As an FYI, Carmax has the exact same policy and they will not sell you a car is you've told them it's not for you, unless it's for a child under the age of 18, if they're over 18, and will be the primary driver, they have to be on the paperwork.

Quote:
Originally Posted by deevel79 View Post
If you're buying the vehicle and putting all the paperwork in your name, all you would have to do is add your son to the insurance policy in case he gets into an accident. The dealer or bank doesnt have to know that you're doing it for your son.
Which is obviously what a lot of people do, knowing how the rules are, be aware though, that one would be running some risks doing that, as you sign paperwork stating you're not taking part in a straw purchase.
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Old 06-27-2012, 08:31 AM
 
4,911 posts, read 5,520,426 times
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Quote:
Originally Posted by TheViking85 View Post
Actually it is, considering the bank owns the majority of the car, not you, the buyer. One of the things that nearly every bank will stipulate is that the primary driver on the vehicle has to be on the application.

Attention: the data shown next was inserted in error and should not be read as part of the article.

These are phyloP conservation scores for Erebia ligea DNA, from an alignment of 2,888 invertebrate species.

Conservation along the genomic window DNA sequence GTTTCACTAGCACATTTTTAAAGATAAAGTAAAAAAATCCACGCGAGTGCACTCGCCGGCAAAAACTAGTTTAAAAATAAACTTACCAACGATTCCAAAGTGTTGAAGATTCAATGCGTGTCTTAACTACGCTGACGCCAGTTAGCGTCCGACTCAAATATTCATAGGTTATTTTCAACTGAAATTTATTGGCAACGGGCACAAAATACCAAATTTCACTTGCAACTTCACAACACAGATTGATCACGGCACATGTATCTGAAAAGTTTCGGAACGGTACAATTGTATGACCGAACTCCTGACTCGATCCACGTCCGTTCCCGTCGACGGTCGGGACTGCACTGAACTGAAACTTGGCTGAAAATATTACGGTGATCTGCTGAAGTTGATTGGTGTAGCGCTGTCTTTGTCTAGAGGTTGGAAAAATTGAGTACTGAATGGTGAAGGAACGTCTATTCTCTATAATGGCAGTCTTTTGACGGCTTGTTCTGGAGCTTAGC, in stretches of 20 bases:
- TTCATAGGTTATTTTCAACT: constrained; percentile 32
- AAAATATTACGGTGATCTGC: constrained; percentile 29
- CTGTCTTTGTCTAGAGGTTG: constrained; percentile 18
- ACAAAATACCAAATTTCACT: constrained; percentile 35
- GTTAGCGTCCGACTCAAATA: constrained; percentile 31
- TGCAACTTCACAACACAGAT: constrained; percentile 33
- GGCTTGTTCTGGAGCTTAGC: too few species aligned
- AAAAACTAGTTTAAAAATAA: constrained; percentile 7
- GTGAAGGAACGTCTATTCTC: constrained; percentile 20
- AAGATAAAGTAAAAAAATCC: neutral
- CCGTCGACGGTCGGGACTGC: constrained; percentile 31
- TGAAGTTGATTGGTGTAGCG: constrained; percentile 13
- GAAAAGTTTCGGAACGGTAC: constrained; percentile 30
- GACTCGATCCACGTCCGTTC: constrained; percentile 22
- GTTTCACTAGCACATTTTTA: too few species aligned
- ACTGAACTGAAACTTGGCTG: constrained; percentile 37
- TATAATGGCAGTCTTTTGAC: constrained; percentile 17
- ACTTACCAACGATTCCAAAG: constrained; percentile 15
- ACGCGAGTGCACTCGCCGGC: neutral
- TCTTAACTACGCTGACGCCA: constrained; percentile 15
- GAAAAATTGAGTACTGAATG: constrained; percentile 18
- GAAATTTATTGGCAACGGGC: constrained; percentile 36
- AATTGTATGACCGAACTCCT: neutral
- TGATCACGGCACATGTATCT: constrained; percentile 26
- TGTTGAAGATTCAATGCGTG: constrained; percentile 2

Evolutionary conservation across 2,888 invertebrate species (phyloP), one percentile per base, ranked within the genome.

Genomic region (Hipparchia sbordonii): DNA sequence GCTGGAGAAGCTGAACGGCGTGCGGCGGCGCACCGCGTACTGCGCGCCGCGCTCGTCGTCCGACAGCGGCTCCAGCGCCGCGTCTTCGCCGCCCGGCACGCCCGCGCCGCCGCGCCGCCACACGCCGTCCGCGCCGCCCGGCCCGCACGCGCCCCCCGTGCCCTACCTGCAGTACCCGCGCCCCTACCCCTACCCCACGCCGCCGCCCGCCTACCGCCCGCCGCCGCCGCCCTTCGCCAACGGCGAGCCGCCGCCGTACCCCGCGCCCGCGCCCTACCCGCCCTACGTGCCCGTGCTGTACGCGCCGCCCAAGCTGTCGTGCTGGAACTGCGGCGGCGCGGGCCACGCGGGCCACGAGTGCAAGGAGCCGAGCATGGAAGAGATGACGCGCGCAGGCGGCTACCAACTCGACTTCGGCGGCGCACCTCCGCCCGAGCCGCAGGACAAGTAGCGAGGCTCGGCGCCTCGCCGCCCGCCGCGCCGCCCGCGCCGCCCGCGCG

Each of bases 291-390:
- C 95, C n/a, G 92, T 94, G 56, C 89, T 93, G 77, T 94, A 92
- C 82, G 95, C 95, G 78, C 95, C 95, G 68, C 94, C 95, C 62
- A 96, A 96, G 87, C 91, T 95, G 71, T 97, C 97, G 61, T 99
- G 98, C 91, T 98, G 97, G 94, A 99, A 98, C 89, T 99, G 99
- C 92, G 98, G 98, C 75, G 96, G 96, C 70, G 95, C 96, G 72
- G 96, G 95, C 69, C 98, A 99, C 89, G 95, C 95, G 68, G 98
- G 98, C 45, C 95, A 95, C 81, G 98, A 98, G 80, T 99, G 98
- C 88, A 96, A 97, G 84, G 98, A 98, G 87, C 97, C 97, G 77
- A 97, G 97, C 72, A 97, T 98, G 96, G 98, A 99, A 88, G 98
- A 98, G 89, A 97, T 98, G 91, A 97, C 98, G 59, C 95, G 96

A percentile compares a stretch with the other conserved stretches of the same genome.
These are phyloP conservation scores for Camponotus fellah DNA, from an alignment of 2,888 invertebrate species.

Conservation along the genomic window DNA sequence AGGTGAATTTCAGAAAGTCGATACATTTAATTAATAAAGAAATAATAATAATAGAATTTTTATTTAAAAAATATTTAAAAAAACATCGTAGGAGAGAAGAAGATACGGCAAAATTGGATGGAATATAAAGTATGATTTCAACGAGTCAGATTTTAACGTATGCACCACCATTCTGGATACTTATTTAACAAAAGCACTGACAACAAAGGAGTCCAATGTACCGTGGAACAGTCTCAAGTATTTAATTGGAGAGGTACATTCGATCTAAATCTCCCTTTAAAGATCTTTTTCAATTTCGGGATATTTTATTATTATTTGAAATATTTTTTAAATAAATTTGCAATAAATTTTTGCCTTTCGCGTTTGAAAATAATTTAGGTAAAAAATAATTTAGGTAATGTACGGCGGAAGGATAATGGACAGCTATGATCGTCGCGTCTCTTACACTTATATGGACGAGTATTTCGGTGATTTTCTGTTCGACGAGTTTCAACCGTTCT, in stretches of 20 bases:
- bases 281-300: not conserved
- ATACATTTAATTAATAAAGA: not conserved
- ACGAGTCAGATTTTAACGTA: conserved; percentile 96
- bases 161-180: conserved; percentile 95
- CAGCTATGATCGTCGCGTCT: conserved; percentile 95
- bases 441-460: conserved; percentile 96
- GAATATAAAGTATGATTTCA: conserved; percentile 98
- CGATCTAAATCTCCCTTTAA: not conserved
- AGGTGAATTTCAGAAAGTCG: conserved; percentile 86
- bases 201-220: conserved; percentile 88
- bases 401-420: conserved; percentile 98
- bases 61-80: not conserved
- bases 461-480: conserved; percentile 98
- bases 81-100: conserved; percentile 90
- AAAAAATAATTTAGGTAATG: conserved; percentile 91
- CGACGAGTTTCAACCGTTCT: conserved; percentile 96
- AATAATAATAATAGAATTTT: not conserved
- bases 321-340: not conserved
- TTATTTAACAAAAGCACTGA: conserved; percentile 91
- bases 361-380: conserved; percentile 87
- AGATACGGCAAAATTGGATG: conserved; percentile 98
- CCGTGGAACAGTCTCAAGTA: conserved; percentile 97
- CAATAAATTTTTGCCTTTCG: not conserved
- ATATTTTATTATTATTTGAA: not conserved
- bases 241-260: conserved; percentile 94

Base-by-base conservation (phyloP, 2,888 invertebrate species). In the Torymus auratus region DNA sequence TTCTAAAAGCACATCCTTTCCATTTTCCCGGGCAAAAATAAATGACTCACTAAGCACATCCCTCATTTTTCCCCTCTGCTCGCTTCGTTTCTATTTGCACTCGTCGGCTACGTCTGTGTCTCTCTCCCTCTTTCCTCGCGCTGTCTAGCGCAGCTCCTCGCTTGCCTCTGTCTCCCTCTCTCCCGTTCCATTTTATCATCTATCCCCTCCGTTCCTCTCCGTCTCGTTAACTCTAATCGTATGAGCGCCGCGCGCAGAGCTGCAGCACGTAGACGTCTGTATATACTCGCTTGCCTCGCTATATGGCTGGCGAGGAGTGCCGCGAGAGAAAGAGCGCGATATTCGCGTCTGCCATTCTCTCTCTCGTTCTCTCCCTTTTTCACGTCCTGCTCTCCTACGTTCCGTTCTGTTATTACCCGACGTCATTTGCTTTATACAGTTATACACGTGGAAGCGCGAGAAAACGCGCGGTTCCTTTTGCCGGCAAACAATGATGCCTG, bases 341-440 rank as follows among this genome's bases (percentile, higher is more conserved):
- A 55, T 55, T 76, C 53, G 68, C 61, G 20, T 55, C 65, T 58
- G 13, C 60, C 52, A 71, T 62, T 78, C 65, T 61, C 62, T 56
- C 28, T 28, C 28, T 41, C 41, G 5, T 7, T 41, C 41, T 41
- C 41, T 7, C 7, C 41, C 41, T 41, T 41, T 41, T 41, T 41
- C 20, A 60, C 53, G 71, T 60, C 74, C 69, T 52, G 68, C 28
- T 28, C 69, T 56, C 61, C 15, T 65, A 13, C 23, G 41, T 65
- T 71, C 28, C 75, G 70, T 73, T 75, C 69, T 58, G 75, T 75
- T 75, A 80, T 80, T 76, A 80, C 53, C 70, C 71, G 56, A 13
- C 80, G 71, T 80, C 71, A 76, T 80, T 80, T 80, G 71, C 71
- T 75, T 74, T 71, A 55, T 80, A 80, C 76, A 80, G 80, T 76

And why is GAP insurance crazy on a used car? You can just as easily be upside down on a used car as a new one.

As an FYI, Carmax has the exact same policy and they will not sell you a car is you've told them it's not for you, unless it's for a child under the age of 18, if they're over 18, and will be the primary driver, they have to be on the paperwork.



Which is obviously what a lot of people do, knowing how the rules are, be aware though, that one would be running some risks doing that, as you sign paperwork stating you're not taking part in a straw purchase.
There's no way of proving this though. As long as the son is listed as a driver on the insurance policy, what's to say that he's not just "borrowing" the vehicle from his father?
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Old 06-27-2012, 08:45 AM
 
Location: NW San Antonio
2,896 posts, read 8,348,763 times
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Quote:
Originally Posted by TheViking85 View Post
Actually it is, considering the bank owns the majority of the car, not you, the buyer. One of the things that nearly every bank will stipulate is that the primary driver on the vehicle has to be on the application.

And why is GAP insurance crazy on a used car? You can just as easily be upside down on a used car as a new one.